Drupal 8: Properly Injecting Dependencies Using DI
May 20, 2016 @ 09:23:41

On the TutsPlus.com site today there's a new tutorial posted for the Drupal-ers out there showing you the right way to inject dependencies in a Drupal 8 application.

As I am sure you know by now, dependency injection (DI) and the Symfony service container are important new development features of Drupal 8. However, even though they are starting to be better understood in the Drupal development community, there is still some lack of clarity about how exactly to inject services into Drupal 8 classes.

They start by talking about how most of the current examples just show the static injection of dependencies but that that's not the only way. The article shows how to inject other services into existing services via a simple change to the service definitions. They also talk about "non-service classes" and injecting values there as well (including controllers, forms and plugins).

tagged: drupal8 inject dependency container dynamic static tutorial

Link: http://code.tutsplus.com/tutorials/drupal-8-properly-injecting-dependencies-using-di--cms-26314

Rob Allen:
DI Factories for Slim controllers
Apr 28, 2016 @ 10:38:10

In a recent post to his site Rob Allen shows you how to create dependency injection factories for Slim (v3) controllers.

When using classes for route actions in Slim 3, I recommend using a single class for each route. However you can use a single class for multiple routes. To register a class method to a route you pass a string as the route callable where the class name is separate from method by a colon. Slim will retrieve MyController from the DI container and then call the listAction method using the usual signature. f you don't specify a method, then Slim will see if it treat the class as a callable, so you can implement __invoke() and then register the route.

He shows how to create a factory method as a part of the Slim container for a constructor and inject the correct dependencies. He shows how to register these dependencies as other factory methods inside the DI container and how to pull them back out for injection. He prefers this method as it reduces "hidden dependency" issues and makes the controllers themselves easier to test.

tagged: slim3 slimframework dependency injection container tutorial factory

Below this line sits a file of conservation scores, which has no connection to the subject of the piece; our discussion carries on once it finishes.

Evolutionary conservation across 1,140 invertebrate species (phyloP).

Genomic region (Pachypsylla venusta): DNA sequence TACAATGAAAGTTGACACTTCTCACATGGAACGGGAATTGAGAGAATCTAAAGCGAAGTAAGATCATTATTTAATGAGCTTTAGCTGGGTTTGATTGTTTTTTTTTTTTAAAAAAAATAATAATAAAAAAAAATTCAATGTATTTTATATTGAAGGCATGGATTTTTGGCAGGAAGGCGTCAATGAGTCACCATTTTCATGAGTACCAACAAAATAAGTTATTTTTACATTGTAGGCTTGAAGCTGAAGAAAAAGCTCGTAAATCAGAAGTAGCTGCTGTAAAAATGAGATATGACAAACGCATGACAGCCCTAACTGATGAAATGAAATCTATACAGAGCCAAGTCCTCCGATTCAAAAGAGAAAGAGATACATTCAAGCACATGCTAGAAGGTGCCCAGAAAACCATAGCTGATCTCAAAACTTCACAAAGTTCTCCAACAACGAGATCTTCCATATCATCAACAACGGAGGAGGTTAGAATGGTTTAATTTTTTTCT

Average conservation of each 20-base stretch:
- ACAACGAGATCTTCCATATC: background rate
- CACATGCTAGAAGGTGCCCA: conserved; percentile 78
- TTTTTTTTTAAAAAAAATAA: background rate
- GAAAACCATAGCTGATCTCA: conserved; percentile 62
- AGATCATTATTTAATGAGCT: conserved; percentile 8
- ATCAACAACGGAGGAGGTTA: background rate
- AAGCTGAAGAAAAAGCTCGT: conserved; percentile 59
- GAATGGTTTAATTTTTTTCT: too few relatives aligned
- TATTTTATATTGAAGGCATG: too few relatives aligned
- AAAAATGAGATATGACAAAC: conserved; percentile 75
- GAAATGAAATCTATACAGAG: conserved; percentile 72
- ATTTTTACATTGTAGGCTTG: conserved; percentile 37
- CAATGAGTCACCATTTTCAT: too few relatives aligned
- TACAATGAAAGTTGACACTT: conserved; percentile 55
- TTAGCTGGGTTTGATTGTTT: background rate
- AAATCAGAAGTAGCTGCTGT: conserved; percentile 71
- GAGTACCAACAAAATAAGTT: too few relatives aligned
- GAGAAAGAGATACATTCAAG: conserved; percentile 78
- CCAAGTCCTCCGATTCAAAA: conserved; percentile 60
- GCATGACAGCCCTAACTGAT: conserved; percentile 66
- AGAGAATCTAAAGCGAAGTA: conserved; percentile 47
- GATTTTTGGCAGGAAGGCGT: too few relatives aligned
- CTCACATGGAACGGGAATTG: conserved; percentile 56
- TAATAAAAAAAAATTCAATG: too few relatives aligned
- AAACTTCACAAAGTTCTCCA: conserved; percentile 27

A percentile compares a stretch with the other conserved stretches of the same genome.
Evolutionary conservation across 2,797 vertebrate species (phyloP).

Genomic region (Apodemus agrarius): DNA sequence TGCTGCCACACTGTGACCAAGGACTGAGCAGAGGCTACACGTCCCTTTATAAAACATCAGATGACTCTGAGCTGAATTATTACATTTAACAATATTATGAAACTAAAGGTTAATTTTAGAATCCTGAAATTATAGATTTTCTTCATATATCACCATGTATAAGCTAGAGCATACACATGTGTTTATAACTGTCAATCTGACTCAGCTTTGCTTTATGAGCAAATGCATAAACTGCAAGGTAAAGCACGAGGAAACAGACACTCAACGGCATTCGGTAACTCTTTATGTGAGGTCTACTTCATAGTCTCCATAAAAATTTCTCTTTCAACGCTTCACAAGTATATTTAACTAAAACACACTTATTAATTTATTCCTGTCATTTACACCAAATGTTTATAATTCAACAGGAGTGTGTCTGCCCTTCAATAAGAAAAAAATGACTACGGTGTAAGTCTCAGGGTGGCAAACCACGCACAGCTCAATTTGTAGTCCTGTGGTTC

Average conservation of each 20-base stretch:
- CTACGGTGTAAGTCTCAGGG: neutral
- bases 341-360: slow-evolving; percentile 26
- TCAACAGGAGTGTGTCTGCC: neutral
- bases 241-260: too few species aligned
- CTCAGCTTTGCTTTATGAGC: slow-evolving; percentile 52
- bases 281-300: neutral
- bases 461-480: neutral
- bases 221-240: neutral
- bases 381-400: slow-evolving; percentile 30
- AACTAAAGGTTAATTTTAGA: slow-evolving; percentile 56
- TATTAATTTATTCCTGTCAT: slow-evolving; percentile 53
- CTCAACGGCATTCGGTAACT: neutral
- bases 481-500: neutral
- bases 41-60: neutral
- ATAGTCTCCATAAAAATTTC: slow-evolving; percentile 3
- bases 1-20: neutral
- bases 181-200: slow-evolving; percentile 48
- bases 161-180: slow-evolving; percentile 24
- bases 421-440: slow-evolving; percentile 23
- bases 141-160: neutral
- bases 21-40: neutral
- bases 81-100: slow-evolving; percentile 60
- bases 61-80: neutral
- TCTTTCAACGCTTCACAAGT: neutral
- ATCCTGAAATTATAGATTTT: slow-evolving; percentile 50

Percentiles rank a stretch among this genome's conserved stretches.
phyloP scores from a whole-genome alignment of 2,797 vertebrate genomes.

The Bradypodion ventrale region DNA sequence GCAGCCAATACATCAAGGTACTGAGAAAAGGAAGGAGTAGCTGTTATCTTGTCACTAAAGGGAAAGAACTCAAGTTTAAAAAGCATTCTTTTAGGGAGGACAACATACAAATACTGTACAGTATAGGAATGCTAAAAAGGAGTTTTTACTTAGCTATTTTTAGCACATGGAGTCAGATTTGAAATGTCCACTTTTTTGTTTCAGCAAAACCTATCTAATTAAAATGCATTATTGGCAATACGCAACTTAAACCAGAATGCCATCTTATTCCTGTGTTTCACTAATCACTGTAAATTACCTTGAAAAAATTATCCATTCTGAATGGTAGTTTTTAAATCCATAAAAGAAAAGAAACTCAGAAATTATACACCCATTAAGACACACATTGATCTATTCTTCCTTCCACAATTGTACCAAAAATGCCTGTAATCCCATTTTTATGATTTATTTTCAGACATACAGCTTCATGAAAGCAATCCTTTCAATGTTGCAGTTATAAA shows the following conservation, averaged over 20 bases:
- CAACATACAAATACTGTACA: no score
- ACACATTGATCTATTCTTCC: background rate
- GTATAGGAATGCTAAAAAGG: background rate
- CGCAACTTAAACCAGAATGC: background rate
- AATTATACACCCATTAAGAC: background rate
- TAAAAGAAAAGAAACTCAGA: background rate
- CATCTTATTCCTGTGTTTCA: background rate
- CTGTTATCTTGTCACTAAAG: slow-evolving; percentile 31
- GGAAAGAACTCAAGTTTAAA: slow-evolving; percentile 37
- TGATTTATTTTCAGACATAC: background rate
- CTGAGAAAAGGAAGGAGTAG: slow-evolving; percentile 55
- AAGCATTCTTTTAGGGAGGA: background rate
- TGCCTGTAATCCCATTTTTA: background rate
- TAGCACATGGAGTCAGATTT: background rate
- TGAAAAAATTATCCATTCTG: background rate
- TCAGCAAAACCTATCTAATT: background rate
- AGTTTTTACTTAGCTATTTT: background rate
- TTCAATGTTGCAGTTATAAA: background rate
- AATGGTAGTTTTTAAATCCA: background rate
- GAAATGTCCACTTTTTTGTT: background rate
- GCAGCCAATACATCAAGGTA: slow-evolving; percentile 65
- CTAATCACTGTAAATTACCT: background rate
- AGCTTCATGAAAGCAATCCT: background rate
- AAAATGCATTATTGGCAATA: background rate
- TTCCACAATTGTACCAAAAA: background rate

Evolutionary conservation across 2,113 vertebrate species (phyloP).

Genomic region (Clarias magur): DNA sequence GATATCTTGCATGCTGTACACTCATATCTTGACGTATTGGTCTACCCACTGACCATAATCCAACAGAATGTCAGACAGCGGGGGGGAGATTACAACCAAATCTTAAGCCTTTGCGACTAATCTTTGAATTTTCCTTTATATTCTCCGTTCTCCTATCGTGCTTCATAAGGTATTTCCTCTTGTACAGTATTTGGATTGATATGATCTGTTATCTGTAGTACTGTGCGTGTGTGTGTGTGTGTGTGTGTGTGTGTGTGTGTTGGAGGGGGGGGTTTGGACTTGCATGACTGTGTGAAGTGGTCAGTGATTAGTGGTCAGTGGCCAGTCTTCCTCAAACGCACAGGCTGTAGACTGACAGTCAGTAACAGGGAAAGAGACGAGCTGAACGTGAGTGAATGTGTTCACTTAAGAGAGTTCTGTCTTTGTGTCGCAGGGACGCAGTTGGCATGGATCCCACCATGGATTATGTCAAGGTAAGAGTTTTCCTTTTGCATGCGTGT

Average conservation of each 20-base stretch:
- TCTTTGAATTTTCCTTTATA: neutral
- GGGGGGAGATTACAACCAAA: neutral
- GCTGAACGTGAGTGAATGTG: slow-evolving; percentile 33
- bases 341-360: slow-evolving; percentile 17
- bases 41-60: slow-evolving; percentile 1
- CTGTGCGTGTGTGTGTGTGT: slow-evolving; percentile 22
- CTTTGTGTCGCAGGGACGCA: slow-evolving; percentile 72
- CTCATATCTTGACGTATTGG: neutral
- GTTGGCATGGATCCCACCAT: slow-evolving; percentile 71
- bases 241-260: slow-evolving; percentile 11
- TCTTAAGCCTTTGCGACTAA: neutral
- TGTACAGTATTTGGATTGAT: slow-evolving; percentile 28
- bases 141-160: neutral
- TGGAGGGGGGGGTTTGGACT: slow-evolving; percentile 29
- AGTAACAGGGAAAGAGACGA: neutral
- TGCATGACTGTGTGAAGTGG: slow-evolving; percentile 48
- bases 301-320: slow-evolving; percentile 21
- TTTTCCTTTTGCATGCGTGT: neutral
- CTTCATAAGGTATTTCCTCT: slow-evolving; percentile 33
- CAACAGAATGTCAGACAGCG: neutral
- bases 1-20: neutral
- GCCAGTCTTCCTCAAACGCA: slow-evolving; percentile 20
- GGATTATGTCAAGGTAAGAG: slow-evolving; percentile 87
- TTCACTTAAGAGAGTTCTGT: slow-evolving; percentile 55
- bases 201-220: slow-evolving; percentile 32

Link: https://akrabat.com/di-factories-for-slim-controllers/

SitePoint PHP Blog:
Containerized PHP Development Environments with Vagga
Apr 13, 2016 @ 10:19:07

The SitePoint PHP blog recently posted a tutorial showing you how to use Vagga to "containerize" your development environment and help prevent some of the common incompatibility issues that come with setting up/configuring them.

It happens to all of us once in a while. We clone a project, and then we try to run it. However, something doesn’t work. It may be our version of NGINX or Apache. It might be that npm isn’t doing something right. Maybe the project needs an extension, and we don’t have it installed, and now we have to build the extension from source because the dependency does not exist in the repositories for our distribution. No matter the reason, the more complex the setup, the higher the probability of failure.

He sets up a scene where a developer, the primary on a certain product/project is out of the loop and changes need to be made. He steps through the problems another developer could have with setting up a similar environment and, unfortunately, the issues that come from it. Enter Vagga a tool that helps to set up development environments with containers, handle dependencies and run simple processes.

The tutorial then introduces the tool, helps you get it installed and shows how to create a simple environment. Their example uses just Nginx and PHP containers along with mounted volumes, custom configurations and simple command execution to automagically build the environment exactly as needed.

tagged: vagga container development environment docker tutorial

Link: http://www.sitepoint.com/containerized-php-development-environments-with-vagga/

Semaphore CI Blog:
Dockerizing a PHP Application
Mar 24, 2016 @ 13:06:09

On the Semaphore CI blog they've posted a great tutorial that wants to help you Docker-ize your PHP application and deploy the application easily out to Heroku (with some help from Semaphore, naturally).

In this tutorial, you will learn what Docker is and how you can use it to create sophisticated working environments. If you already have experience using VMs such as VirtualBox, Vagrant, etc., you'll grasp the concept quickly.

To make things more concrete, we will use a demo application which interacts with the 500px API to list popular photos, view, upvote and comment on them. The application is built using Laravel 4, but this shouldn't present an issue in our case.